Chess lessons are mandatory in primary education, does this help children in their development?

Chess lessons are mandatory in primary education, does this help children in their development?

He studied chess at the Global Bridge School in the Armenian capital, Yerevan.Anush Babianjan’s photo

9-year-old Arman’s eyes begin to sparkle, because from now on he knows for sure: Elizabeth, the 8-year-old blonde girl who is focused in front of him, has absolutely no chance. He looked at her again, and extended his hands to deliver the final blow, but suddenly Master Edgar’s stern voice rang out: “Now is not the time, Armand. Don’t let your emotions guide you. Use your head.”

Then Elizabeth whispered, “Look closely at his icon.”

Since 2011, Armenia has been the only country in the world where chess is a compulsory part of primary education. This means that all children in the second, third and fourth grades – about 50,000 students a year – receive two hours per week of chess lessons at the school, taught by three thousand specially trained chess teachers.

What the Dutch have in skates, and the Armenians in chess, Edgar Meginyan, one of those three thousand, says as he races in class 317 at Global Bridge School in the Armenian capital Yerevan and the sixteen students present. Turn around to give tips. On the cover of the queen’s suite.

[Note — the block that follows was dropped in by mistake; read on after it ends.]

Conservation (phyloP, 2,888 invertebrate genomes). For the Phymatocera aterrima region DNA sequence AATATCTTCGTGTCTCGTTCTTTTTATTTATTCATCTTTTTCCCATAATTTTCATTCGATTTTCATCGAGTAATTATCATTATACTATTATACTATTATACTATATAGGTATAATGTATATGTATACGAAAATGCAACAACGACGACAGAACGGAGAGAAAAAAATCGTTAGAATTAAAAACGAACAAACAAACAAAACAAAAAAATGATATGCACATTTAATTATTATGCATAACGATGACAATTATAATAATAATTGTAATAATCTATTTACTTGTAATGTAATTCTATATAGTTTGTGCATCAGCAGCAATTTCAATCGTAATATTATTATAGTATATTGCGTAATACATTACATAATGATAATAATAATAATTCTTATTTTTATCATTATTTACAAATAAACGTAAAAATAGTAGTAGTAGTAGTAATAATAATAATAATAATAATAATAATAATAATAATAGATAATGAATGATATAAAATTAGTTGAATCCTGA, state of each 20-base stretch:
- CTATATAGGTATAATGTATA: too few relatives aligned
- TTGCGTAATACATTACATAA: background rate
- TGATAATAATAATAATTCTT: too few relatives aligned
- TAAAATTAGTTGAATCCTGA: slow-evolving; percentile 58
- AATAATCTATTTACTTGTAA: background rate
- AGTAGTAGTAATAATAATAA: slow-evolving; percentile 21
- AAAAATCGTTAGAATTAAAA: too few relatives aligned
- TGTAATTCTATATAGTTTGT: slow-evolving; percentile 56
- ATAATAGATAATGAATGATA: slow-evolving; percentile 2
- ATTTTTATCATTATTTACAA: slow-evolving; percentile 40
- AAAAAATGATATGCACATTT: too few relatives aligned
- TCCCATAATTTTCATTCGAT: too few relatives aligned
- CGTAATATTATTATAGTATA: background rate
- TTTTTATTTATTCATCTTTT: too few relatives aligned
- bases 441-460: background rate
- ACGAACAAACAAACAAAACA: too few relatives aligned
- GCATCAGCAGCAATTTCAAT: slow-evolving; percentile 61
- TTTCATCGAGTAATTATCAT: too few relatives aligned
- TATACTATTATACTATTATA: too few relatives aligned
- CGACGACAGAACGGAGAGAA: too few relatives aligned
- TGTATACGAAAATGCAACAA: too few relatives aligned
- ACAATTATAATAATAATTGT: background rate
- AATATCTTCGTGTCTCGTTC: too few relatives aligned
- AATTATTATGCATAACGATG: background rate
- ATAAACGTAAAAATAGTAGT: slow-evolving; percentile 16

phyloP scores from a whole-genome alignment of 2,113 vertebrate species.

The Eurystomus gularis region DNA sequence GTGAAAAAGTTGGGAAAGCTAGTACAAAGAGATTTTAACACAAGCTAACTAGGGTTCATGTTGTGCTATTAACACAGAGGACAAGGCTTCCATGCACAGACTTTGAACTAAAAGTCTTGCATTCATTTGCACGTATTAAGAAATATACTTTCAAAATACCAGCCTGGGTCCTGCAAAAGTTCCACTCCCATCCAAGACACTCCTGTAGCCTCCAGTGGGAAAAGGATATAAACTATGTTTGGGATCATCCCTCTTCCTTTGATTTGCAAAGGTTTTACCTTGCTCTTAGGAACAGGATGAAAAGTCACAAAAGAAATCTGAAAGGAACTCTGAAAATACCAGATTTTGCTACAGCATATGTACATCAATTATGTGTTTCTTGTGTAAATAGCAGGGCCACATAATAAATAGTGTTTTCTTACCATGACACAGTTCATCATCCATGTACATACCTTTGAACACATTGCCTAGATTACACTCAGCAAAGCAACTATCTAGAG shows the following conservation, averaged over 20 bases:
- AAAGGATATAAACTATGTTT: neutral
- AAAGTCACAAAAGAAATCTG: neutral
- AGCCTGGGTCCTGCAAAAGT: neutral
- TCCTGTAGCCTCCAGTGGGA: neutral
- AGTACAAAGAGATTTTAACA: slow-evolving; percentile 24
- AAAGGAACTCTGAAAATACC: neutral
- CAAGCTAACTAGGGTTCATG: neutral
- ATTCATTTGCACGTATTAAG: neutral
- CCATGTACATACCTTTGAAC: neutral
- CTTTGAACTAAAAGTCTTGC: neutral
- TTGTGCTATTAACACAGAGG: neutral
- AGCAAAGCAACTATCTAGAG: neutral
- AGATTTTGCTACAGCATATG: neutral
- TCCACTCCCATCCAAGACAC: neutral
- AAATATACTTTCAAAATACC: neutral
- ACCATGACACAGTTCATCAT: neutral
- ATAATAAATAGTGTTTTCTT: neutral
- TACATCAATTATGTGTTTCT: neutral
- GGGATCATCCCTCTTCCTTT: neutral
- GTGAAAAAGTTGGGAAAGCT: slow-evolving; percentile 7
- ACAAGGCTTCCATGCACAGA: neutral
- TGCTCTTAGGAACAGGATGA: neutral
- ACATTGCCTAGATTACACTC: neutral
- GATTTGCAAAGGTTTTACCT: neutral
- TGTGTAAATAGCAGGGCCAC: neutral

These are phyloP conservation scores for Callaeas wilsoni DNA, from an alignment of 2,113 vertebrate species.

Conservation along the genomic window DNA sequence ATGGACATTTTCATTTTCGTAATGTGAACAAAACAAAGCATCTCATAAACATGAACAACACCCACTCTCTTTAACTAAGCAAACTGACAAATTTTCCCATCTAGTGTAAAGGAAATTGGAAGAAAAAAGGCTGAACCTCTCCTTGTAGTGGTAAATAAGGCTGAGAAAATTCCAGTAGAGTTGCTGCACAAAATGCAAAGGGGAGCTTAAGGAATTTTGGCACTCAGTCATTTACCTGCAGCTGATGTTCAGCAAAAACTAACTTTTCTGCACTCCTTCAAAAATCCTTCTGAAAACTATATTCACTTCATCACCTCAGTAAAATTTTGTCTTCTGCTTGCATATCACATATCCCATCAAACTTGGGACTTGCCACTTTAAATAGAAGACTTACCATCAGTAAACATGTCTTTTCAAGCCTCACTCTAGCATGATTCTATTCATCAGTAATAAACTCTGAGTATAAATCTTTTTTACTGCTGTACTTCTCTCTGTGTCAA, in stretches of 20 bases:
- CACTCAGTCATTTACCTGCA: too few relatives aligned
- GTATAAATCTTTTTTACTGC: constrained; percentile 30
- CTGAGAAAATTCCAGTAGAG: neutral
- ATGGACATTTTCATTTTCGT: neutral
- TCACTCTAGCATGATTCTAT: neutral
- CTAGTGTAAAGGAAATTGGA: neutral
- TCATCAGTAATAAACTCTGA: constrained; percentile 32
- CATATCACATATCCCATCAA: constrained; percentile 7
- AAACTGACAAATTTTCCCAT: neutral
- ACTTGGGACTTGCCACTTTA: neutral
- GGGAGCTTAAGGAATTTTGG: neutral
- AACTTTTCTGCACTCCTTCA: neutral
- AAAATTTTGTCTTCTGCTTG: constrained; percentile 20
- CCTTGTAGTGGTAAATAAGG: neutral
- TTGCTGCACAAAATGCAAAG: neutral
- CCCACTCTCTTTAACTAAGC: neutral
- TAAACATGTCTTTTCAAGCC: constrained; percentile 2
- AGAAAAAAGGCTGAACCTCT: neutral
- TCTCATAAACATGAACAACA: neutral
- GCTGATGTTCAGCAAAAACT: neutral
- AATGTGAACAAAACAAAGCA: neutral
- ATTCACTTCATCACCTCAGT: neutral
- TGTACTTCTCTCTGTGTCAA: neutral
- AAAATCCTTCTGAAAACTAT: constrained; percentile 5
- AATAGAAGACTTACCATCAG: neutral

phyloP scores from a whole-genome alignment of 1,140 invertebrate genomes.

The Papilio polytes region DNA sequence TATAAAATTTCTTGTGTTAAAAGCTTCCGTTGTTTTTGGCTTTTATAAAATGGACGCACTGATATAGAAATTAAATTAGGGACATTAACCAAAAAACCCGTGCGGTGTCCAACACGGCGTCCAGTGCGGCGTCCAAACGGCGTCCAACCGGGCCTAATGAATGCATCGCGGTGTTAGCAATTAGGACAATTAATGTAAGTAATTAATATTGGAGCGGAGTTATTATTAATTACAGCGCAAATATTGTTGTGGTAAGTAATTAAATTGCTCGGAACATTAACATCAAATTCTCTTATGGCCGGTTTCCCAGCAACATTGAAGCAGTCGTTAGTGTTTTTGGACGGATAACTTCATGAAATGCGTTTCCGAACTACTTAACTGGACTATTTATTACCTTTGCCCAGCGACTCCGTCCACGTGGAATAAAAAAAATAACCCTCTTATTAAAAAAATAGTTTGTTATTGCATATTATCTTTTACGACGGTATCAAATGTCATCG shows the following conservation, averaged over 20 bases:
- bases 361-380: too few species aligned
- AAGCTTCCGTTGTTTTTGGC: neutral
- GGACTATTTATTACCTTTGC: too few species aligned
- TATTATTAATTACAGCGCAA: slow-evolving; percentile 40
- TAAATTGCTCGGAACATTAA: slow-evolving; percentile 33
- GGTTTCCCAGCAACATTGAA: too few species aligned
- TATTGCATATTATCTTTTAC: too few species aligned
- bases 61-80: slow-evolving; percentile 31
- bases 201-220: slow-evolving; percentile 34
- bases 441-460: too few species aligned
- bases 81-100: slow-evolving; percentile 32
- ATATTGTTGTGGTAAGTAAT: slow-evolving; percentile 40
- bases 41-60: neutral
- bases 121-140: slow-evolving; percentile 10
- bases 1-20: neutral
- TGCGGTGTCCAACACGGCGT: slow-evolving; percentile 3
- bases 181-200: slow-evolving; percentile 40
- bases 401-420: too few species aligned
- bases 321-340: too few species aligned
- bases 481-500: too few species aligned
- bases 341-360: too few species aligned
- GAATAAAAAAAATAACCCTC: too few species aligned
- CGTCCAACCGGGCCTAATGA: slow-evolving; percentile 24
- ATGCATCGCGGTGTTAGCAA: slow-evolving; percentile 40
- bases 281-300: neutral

He studied chess at the Global Bridge School in the Armenian capital, Yerevan.  Anush Babianjan's photo

He studied chess at the Global Bridge School in the Armenian capital, Yerevan.Anush Babianjan’s photo

Since Tigran Petrosyan, better known as Iron Tigran, won the world title in 1963 and sparked a general chess wave in the Soviet Republic (important matches are now broadcast on screens in large arenas), the sport has taken off in this part of the Caucasus. Armenia is still the country with the largest number of chess masters per capita, after small countries such as Monaco and Andorra.

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So it was no surprise that Serzh Sargsyan, then-president of the Armenian Chess Federation, reacted with great enthusiasm when Grand Master Smbat of Putian first told him in 2005 about a new and ground-breaking idea for their country: Let’s play chess. An official part of the curriculum.